I have a large screen, and more and more sites when I go to them now show 3 lines of something and I have to click to see more, often several times, when the entire thing would easily fit on the page.
I have seen the same on mobile where the entire thing will fit on one mobile screen, but no, we want you to click twice more please. It seems to be another "because we can" solution with no problem to solve. Unless it counts to tell advertisers we got clicked x number of times or some such. Bah humbug, and sod off, I'll read it elsewhere.
Beer time - click here to drink more!
The cynic in me can't help wondering how much extra business Kaspersky think they will get if they can "prove" how vulnerable the grid is to hacking by scaring the powers that be with this demonstration - no matter how close the simulation is to actuality, then being the "experts" they can swoop in and save us with their costly "solution"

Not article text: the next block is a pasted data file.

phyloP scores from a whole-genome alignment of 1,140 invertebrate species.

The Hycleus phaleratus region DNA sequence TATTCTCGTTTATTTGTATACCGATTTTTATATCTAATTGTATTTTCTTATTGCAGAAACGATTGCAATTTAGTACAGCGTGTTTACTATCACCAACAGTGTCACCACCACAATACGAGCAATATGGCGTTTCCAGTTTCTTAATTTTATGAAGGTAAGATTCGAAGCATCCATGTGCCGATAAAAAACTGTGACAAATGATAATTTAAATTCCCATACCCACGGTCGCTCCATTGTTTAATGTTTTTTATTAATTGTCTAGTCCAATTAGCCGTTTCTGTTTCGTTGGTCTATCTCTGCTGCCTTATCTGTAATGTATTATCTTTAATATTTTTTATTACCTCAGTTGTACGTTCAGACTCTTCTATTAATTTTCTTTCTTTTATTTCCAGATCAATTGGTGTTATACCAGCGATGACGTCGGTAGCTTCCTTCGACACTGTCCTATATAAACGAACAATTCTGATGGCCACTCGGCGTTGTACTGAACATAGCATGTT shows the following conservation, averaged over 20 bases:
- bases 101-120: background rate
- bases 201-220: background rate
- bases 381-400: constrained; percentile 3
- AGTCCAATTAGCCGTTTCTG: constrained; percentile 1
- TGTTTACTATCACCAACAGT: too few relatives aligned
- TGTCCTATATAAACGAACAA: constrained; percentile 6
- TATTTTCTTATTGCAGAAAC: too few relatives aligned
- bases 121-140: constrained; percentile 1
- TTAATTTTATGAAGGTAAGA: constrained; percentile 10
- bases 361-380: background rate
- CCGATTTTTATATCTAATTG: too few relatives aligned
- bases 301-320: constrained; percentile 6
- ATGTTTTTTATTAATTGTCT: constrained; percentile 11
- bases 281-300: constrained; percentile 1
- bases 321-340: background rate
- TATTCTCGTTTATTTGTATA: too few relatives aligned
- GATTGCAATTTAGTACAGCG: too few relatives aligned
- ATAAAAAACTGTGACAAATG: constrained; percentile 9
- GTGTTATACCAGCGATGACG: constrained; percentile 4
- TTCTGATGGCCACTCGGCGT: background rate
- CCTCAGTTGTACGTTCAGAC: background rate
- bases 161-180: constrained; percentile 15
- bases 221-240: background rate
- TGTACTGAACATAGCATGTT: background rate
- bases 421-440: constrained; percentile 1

"I haven't seen a Procurement Department yet that did not opt for the more expensive supplier. Perhaps they justify it on the basis of paying more for reliability."
Well if you haven't spent a huge amount on expensive IT this year, how on earth can you justify next year's massive budget request to maintain your empire? *
Mine is the one bought under a PFI agreement that I'll be making payments on for the next 35 years.
* Only half joking after years of working with government departments.
I think it is less knee-jerk and more the guillible (including our pension funds) buying and selling by the bucketload as they are told to, like good little boys and girls (ooh look - uncertainty! Better sell that, here let me take it off your hands and sell you this instead), with the usual rich greedy gobshites playing the system and taking money out of our pension funds on each transaction.